I, for one, am tired of defending Dewey.
Come on down to the 600’s you say. To technology. Where you’ll find dogs and sewing and airplanes. That might have been technology 125 years ago but things change, words change. Ask any person what technology is and we guarantee that they won’t mention domesticated animals or sewing or the human body.
For years we taught Dewey through relay races and scavenger hunts, computer games and posters. We worked to make it as engaging and fun as possible. Our students would eagerly play along. They could answer questions about where to find books on elephants or India and alphabetize 8 words that started with Ar, but the moment we shifted the books on the shelf they were at a loss as to where to go. They had memorized the location of the books they liked, not how the system worked.
Successful systems have clear logic and the different pieces are connected in ways that make sense to people who’re using the system. Students may be able to navigate the numbers if you spend enough time teaching Dewey, and find pieces of it, such as the 636.7 books or the 745.5 books. But the logic, the sense of it, will escape them because it’s based on criteria that are unknown or irrelevant to them.
Why is sewing in 646 and knitting in 746? From a child’s point of view both of these are crafts, skills to learn, ways to make something real. You can certainly teach that sewing is in one place and knitting in another, and teach kids to find them in those places, but it doesn’t constitute a system that is manageable by general principles. The logic, that sewing is in Technology under Domestic Sciences and knitting is in Arts, is hidden and in any case the whole scenario seems arbitrary to children and adults.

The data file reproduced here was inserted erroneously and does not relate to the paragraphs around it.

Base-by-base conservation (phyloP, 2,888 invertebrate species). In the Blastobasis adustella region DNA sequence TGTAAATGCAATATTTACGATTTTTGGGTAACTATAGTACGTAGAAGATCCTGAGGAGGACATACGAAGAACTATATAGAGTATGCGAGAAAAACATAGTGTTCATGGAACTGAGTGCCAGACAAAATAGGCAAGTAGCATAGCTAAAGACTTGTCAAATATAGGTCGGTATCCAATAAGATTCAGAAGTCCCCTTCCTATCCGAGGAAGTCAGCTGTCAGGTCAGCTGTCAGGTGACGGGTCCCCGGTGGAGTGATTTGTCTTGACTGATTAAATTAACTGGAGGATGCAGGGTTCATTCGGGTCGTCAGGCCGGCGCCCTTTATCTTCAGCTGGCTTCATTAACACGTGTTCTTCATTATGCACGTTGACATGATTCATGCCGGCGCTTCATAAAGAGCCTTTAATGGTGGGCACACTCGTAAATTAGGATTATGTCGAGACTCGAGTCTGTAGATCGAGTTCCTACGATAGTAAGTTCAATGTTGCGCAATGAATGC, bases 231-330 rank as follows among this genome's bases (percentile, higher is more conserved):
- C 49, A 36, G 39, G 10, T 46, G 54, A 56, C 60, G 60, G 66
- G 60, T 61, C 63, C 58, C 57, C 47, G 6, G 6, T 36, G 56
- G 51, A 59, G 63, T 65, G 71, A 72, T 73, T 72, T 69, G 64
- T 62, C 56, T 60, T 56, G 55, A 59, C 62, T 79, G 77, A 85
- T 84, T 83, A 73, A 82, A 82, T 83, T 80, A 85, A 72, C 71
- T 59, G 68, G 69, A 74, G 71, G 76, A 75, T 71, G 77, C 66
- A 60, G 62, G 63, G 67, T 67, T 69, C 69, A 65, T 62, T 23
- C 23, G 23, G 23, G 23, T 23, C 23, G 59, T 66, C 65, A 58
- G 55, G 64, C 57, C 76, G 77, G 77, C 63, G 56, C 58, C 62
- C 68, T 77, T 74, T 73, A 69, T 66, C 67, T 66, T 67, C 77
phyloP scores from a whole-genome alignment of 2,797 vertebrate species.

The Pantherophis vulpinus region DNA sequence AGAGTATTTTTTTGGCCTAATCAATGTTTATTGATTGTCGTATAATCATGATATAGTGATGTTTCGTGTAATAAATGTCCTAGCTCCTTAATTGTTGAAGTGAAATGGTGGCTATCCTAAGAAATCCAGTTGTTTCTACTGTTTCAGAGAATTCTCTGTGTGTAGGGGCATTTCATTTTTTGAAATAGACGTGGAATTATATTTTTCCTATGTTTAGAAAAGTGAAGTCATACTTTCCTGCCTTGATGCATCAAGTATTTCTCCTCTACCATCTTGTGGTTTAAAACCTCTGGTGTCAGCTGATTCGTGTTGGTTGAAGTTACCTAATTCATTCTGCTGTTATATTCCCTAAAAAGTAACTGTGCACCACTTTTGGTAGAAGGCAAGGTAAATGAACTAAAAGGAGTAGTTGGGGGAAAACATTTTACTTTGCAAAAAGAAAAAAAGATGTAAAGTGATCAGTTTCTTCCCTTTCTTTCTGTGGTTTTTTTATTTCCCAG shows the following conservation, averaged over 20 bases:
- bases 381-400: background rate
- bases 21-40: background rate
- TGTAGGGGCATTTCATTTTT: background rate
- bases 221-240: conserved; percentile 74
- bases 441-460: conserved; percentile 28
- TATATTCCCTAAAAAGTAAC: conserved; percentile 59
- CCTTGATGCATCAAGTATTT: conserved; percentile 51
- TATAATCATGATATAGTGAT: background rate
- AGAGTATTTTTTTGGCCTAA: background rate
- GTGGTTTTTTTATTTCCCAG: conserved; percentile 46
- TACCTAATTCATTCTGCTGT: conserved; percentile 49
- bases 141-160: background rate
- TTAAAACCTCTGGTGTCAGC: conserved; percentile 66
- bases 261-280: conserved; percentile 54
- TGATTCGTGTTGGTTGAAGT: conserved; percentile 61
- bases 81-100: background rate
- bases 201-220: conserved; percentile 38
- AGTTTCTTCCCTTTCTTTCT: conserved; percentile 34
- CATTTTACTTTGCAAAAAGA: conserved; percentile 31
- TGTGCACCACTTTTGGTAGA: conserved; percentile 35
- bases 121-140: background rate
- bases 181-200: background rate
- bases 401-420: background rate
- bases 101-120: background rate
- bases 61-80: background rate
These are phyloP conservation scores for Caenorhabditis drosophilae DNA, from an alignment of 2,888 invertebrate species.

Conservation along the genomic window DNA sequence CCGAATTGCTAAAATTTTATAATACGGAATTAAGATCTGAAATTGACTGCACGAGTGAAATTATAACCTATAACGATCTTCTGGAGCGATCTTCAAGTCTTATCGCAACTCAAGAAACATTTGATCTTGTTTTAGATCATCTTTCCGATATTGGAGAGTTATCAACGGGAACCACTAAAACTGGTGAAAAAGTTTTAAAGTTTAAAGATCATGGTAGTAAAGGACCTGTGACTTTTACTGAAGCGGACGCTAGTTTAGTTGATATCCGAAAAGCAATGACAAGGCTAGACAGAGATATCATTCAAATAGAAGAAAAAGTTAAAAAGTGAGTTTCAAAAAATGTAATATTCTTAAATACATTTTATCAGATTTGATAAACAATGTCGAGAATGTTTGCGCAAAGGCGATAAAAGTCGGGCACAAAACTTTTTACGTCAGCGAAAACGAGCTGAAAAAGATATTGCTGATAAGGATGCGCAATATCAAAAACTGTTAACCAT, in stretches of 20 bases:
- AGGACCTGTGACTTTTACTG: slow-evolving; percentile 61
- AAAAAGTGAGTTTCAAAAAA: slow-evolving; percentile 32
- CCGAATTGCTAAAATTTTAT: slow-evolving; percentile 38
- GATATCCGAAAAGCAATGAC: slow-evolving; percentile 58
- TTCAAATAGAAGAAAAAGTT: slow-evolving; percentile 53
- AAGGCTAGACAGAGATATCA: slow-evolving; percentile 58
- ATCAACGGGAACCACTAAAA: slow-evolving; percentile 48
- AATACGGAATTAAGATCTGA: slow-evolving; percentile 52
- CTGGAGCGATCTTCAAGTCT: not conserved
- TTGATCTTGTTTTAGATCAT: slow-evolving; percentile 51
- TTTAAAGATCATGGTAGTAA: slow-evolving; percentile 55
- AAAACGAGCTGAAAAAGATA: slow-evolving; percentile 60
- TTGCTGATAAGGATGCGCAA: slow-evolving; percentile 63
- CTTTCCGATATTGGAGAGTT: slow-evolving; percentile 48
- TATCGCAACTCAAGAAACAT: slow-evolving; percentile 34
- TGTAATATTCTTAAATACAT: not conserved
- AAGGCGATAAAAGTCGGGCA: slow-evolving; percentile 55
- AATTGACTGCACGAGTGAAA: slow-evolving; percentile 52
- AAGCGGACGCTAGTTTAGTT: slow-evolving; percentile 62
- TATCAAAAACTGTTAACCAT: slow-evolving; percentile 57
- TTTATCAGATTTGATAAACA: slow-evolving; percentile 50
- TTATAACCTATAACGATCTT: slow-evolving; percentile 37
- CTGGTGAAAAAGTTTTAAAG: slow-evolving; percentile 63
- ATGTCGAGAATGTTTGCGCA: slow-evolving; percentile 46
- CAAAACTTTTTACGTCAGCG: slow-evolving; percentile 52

It’s no accident that once we had shifted to a new kid-centered system, Metis, many of our students told us that they felt the library was “more organized” or even that “the library is organized now.”
We still teach children to navigate a system, but now that the system we use is more intuitive, our students are able to find the books they want independently. Instead of spending our time walking students to the shelves explaining as we go that you’ll find human body at 612 because Dewey connected medical science and the human body, and medical science is “technology,” now we just say, “you’ll find it in the ‘Ourselves’ section; look under B for the word Body.” With all the time we save we have more time to do readers advisory at a higher level and explore more complex questions.
One has to wonder why this conversation keeps coming up in professional circles. Maybe it’s because librarians have to put more and more effort into making DDC a relevant system in an increasingly information-rich and technologically-savvy culture. Dewey might not be dead yet but now that we have an alternative in Metis we’re taking him off life support.
Our guest blogger today is Tali Balas Kaplan. Tali has been a school librarian at the Ethical Culture Fieldston School for the last 14 years. She is actively involved with ALSC and currently sits on the board as the Fiscal Officer.
If you’d like to write a guest post for the ALSC Blog, please contact Mary Voors, ALSC Blog manager, at firstname.lastname@example.org.